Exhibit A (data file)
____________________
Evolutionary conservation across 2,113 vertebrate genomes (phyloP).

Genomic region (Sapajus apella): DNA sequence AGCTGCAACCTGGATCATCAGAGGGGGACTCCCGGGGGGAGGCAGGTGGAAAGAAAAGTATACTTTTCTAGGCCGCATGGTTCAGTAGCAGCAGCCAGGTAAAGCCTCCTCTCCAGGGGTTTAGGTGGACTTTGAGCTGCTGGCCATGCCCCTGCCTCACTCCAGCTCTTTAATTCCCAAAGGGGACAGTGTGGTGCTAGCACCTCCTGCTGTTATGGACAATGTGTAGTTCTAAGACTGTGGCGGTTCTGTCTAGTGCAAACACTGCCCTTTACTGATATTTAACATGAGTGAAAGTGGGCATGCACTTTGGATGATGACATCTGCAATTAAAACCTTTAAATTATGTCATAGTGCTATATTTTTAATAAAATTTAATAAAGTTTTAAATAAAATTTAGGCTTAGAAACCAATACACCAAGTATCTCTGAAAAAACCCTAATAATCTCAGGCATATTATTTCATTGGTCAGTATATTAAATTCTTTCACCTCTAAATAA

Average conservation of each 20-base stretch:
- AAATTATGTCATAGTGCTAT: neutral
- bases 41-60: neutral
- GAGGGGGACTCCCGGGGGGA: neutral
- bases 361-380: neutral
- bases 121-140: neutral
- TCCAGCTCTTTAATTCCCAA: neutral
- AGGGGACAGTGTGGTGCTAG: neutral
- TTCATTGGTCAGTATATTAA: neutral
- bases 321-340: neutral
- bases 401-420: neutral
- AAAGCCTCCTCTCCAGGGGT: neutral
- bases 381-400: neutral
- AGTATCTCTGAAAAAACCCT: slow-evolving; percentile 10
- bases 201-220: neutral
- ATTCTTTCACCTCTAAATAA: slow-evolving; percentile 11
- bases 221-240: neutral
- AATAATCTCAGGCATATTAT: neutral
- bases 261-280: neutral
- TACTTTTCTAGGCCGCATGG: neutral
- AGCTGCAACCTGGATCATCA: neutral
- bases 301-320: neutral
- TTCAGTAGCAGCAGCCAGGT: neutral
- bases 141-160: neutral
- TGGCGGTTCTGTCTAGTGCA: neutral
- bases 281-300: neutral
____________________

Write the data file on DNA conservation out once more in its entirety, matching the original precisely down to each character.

Evolutionary conservation across 2,113 vertebrate genomes (phyloP).

Genomic region (Sapajus apella): DNA sequence AGCTGCAACCTGGATCATCAGAGGGGGACTCCCGGGGGGAGGCAGGTGGAAAGAAAAGTATACTTTTCTAGGCCGCATGGTTCAGTAGCAGCAGCCAGGTAAAGCCTCCTCTCCAGGGGTTTAGGTGGACTTTGAGCTGCTGGCCATGCCCCTGCCTCACTCCAGCTCTTTAATTCCCAAAGGGGACAGTGTGGTGCTAGCACCTCCTGCTGTTATGGACAATGTGTAGTTCTAAGACTGTGGCGGTTCTGTCTAGTGCAAACACTGCCCTTTACTGATATTTAACATGAGTGAAAGTGGGCATGCACTTTGGATGATGACATCTGCAATTAAAACCTTTAAATTATGTCATAGTGCTATATTTTTAATAAAATTTAATAAAGTTTTAAATAAAATTTAGGCTTAGAAACCAATACACCAAGTATCTCTGAAAAAACCCTAATAATCTCAGGCATATTATTTCATTGGTCAGTATATTAAATTCTTTCACCTCTAAATAA

Average conservation of each 20-base stretch:
- AAATTATGTCATAGTGCTAT: neutral
- bases 41-60: neutral
- GAGGGGGACTCCCGGGGGGA: neutral
- bases 361-380: neutral
- bases 121-140: neutral
- TCCAGCTCTTTAATTCCCAA: neutral
- AGGGGACAGTGTGGTGCTAG: neutral
- TTCATTGGTCAGTATATTAA: neutral
- bases 321-340: neutral
- bases 401-420: neutral
- AAAGCCTCCTCTCCAGGGGT: neutral
- bases 381-400: neutral
- AGTATCTCTGAAAAAACCCT: slow-evolving; percentile 10
- bases 201-220: neutral
- ATTCTTTCACCTCTAAATAA: slow-evolving; percentile 11
- bases 221-240: neutral
- AATAATCTCAGGCATATTAT: neutral
- bases 261-280: neutral
- TACTTTTCTAGGCCGCATGG: neutral
- AGCTGCAACCTGGATCATCA: neutral
- bases 301-320: neutral
- TTCAGTAGCAGCAGCCAGGT: neutral
- bases 141-160: neutral
- TGGCGGTTCTGTCTAGTGCA: neutral
- bases 281-300: neutral